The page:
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Lower-dose radiation effective, safe for HPV head & neck cancer after induction chemo

Results of the phase II OPTIMA clinical trial indicate that patients with head and neck cancers associated with the human papillomavirus (HPV), including those with advanced nodal disease, can receive substantially lower radiation doses safely and effectively if they respond to induction chemotherapy initially.

Patients who responded well to induction chemotherapy and subsequently received the lower-dose treatment experienced excellent survival - 92 percent were without evidence of recurrence two years after treatment - and had improved functional outcomes with fewer side effects, compared to those who received standard chemoradiation therapy.

The study will be presented at the 2018 Multidisciplinary Head and Neck Cancers Symposium in Scottsdale, Arizona.

Compared with HPV?negative head and neck cancer, which typically is caused by smoking and alcohol consumption, HPV-positive disease is more responsive to radiation therapy and chemotherapy and is associated with significantly higher cure rates.

"Head and neck tumours that are caused by HPV respond well to therapy and can be cured reliably," said Tanguy Seiwert, MD, lead author of the study and an assistant professor of medicine at University of Chicago Medicine.

"In fact, the effectiveness of combined treatment with radiation and chemotherapy has been so well documented that newer studies such as OPTIMA are focused on selecting patients who can safely receive less treatment."

Although reducing the intensity of cancer treatment offers patients potentially better quality of life, clinicians are careful to use this approach only for patients with a favourable biology for lower-dose therapy.

The OPTIMA trial examined response to induction chemotherapy - which is systemic therapy given prior to radiation therapy - as a method to select patients likely to benefit from reduced treatment.

"With our approach of using induction chemotherapy to identify candidates for de-escalated radiation therapy, we achieved excellent treatment outcomes with giving 30 to 35 percent smaller radiation doses, even for patients with advanced nodal stages such as N2C. Patients experienced less toxicity and survival rates exceeded historic data, although more follow-up is needed to confirm these findings," said Dr. Seiwert.

"This degree of de-escalation with high-risk patients is novel, as is selection using induction as the key component to reduce radiation doses and subsequent toxicities to such low levels. In my opinion, treatment for HPV-positive disease should be de-escalated when possible, and induction is an ideal method to identify HPV-related head and neck cancer biology."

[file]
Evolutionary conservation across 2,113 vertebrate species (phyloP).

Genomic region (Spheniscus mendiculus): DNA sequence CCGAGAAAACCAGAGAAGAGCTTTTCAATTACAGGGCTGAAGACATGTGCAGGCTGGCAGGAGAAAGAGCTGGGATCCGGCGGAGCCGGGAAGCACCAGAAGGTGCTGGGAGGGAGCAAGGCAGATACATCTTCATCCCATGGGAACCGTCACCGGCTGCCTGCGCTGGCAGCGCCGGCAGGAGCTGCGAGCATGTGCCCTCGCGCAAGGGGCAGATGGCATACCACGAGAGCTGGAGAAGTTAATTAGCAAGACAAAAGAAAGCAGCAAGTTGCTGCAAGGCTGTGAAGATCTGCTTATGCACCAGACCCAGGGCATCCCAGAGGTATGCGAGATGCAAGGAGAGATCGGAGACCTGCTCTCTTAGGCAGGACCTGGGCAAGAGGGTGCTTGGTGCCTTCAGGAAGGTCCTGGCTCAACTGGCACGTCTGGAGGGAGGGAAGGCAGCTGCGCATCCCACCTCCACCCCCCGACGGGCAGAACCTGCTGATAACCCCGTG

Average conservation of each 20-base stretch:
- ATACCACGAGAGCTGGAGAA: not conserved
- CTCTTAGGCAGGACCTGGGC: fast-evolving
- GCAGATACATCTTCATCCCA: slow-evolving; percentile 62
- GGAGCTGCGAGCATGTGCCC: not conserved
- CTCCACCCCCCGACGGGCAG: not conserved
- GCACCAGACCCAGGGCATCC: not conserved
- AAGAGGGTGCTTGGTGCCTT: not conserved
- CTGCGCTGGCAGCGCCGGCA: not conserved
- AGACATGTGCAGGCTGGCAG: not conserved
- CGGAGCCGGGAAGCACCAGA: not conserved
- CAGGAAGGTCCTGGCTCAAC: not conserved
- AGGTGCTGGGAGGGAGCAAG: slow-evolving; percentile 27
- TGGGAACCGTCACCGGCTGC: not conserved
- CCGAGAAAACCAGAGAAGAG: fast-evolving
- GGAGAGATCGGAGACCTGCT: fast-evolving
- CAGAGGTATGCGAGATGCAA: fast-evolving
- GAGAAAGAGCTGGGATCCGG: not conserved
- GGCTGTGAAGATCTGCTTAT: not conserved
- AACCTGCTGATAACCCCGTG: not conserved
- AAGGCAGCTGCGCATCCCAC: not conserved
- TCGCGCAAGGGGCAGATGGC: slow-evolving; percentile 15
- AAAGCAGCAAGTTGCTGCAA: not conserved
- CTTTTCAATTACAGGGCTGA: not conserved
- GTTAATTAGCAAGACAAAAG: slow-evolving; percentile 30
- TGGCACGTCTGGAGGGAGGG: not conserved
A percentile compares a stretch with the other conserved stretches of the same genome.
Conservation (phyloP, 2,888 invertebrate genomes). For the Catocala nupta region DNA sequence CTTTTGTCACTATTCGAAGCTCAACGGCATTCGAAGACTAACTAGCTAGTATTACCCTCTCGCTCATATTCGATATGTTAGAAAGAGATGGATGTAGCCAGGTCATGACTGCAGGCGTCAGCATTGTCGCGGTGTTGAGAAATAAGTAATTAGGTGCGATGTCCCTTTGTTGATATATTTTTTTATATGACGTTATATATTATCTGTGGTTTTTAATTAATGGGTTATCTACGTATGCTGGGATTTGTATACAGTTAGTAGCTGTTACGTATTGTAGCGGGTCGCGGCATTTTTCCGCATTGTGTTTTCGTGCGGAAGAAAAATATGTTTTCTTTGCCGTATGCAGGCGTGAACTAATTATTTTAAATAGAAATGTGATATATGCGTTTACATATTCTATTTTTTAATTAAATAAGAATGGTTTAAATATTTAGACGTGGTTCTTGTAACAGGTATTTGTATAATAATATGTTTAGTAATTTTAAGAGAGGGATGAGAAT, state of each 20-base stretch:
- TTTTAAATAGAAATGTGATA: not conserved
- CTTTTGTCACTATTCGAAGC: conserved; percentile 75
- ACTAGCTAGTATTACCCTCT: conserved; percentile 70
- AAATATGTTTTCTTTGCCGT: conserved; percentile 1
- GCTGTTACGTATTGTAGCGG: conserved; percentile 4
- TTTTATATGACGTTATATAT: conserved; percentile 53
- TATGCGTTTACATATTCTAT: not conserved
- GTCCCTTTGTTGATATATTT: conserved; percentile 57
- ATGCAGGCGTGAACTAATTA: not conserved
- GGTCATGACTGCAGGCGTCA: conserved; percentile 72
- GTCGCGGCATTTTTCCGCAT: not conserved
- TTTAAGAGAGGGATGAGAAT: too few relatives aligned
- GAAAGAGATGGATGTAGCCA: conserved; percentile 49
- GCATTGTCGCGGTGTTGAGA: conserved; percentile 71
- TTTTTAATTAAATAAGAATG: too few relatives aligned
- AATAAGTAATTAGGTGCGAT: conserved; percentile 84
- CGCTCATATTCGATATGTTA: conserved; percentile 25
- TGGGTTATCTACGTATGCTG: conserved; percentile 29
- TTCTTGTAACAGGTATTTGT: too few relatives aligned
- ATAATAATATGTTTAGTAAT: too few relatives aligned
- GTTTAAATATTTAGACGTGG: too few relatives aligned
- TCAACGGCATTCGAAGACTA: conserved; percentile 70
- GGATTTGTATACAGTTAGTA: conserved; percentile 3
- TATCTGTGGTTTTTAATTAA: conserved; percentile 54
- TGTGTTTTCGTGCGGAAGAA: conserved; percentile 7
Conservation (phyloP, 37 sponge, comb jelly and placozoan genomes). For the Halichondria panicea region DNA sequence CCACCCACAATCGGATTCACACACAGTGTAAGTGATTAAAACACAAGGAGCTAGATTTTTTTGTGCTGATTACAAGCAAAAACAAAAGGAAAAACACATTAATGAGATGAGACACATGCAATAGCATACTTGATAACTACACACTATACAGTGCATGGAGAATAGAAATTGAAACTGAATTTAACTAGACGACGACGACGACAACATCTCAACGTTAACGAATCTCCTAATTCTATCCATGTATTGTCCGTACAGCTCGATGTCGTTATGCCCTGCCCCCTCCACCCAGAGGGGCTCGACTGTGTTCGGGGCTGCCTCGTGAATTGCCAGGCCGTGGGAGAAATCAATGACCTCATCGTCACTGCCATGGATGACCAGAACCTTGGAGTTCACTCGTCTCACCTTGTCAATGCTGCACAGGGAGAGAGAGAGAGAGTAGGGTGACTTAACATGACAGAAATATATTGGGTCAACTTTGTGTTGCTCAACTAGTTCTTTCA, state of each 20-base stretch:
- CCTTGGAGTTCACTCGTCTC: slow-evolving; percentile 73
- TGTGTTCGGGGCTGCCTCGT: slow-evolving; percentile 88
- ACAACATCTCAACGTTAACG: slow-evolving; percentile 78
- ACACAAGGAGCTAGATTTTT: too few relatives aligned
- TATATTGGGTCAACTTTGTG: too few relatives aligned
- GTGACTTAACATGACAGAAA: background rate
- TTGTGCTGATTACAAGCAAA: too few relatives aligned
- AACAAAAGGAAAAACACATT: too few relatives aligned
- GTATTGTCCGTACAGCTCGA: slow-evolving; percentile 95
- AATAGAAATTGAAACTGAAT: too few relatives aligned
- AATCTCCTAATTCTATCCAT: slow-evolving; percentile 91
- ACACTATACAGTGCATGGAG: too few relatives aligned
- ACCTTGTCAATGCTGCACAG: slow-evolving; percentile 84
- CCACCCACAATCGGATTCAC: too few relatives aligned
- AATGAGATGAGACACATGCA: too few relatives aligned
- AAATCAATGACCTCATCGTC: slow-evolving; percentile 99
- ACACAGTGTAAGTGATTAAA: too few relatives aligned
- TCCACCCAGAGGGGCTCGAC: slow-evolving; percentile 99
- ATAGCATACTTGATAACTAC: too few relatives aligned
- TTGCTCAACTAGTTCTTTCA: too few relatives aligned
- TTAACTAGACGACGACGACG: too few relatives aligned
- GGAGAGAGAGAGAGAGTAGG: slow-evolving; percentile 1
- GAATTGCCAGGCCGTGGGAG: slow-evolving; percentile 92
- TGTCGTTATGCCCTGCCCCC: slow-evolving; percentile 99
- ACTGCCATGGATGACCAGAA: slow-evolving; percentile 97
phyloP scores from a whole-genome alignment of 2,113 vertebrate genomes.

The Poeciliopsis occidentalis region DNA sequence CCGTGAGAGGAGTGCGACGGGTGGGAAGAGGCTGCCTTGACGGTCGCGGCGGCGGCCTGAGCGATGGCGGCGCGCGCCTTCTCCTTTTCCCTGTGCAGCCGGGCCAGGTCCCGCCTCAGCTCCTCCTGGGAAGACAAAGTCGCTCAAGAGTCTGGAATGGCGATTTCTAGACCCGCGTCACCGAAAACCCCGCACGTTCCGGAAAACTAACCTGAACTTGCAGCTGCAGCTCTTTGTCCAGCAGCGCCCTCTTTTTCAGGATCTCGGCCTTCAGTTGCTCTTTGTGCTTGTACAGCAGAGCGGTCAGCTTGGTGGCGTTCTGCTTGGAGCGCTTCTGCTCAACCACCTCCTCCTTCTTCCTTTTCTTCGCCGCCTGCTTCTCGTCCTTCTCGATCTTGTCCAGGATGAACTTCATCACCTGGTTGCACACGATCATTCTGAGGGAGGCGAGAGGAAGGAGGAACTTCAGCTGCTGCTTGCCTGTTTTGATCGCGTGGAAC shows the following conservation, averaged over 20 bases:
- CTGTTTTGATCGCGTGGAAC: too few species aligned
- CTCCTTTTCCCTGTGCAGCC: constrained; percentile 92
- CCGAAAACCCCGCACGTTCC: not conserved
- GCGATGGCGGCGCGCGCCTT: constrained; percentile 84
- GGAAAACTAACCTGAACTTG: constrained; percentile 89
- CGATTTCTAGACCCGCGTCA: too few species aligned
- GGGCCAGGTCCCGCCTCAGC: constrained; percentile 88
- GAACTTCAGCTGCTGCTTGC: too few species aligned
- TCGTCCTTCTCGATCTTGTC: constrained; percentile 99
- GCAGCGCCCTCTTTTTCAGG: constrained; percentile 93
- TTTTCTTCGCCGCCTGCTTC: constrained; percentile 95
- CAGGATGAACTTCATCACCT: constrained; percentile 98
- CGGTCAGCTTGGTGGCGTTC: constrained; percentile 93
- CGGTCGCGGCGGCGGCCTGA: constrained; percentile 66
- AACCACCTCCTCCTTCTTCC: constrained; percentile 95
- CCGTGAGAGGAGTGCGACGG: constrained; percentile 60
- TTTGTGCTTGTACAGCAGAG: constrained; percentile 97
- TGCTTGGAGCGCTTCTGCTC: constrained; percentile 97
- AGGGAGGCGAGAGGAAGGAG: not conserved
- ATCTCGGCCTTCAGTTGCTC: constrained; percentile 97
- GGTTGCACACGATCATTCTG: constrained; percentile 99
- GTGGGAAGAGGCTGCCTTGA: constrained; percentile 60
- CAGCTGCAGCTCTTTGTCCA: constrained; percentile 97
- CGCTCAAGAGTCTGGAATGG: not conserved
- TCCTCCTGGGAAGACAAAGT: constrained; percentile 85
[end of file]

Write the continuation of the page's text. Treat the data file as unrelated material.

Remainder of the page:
Sixty-two patients with HPV-related head and neck cancers were enrolled in OPTIMA.

Patients were classified as either low-risk (?T3, ?N2B, ?10 pack-year smoking history) (45% of patients) or high-risk (T4 or ?N2C or >10 pack-years) (55%).

The median patient age was 57 years (range 31-85 years), and most patients (85%) were male.

All patients in the trial received three cycles of induction chemotherapy consisting of carboplatin and nab-paclitaxel, and those who responded well received one of two de-escalated treatment regimens: 50 Gray (Gy) of radiation therapy alone (RT50 arm) for low-risk disease, or 45Gy of chemoradiation therapy (CRT45 arm) for high-risk disease.

Favourable response to induction chemotherapy was defined as 50 percent or greater reduction in tumour size for high-risk patents and 30 percent or greater reduction for low-risk patients.

Patients without a favourable response received regular-dose chemoradiation therapy to 75 Gy.

Radiation therapy was delivered over five weeks of 2 Gy daily fractions on the RT50 arm. On the CRT45 and CRT75 arms, treatment consisted of paclitaxel, 5-fluorouracil and hydroxyurea systemic therapy with 1.5 Gy twice-daily radiation every other week.

Median follow-up for the study was 22.3 months (range 9-39 months).

All low-risk patients and 32 of the 34 (94%) of the high-risk patients were progression-free at two years following treatment.

Two-year overall survival rates were 100 percent for low-risk patients and 97 percent for high-risk patients.

One high-risk patient on the CRT45 arm experienced a local recurrence at 11 months following treatment, but the recurrence was treated with salvage surgery.

Side effects from de-escalated therapy were significantly improved compared to standard treatment.

Rates of grade 3 or higher mucositis were 16 percent for RT50, 46 percent for CRT45 and 60 percent for CRT75 (p = 0.033).

No RT50 patients experienced grade three or higher dermatitis, and the rates were 21 percent for CRT45 and 30 percent for CRT75 (p = 0.056).

No RT50 patients experienced long-term dependency on a feeding tube, and the rates were 3.5 percent for CRT45 and 9 percent for CRT75 (p < 0.0001).

Source: American Society for Radiation Oncology

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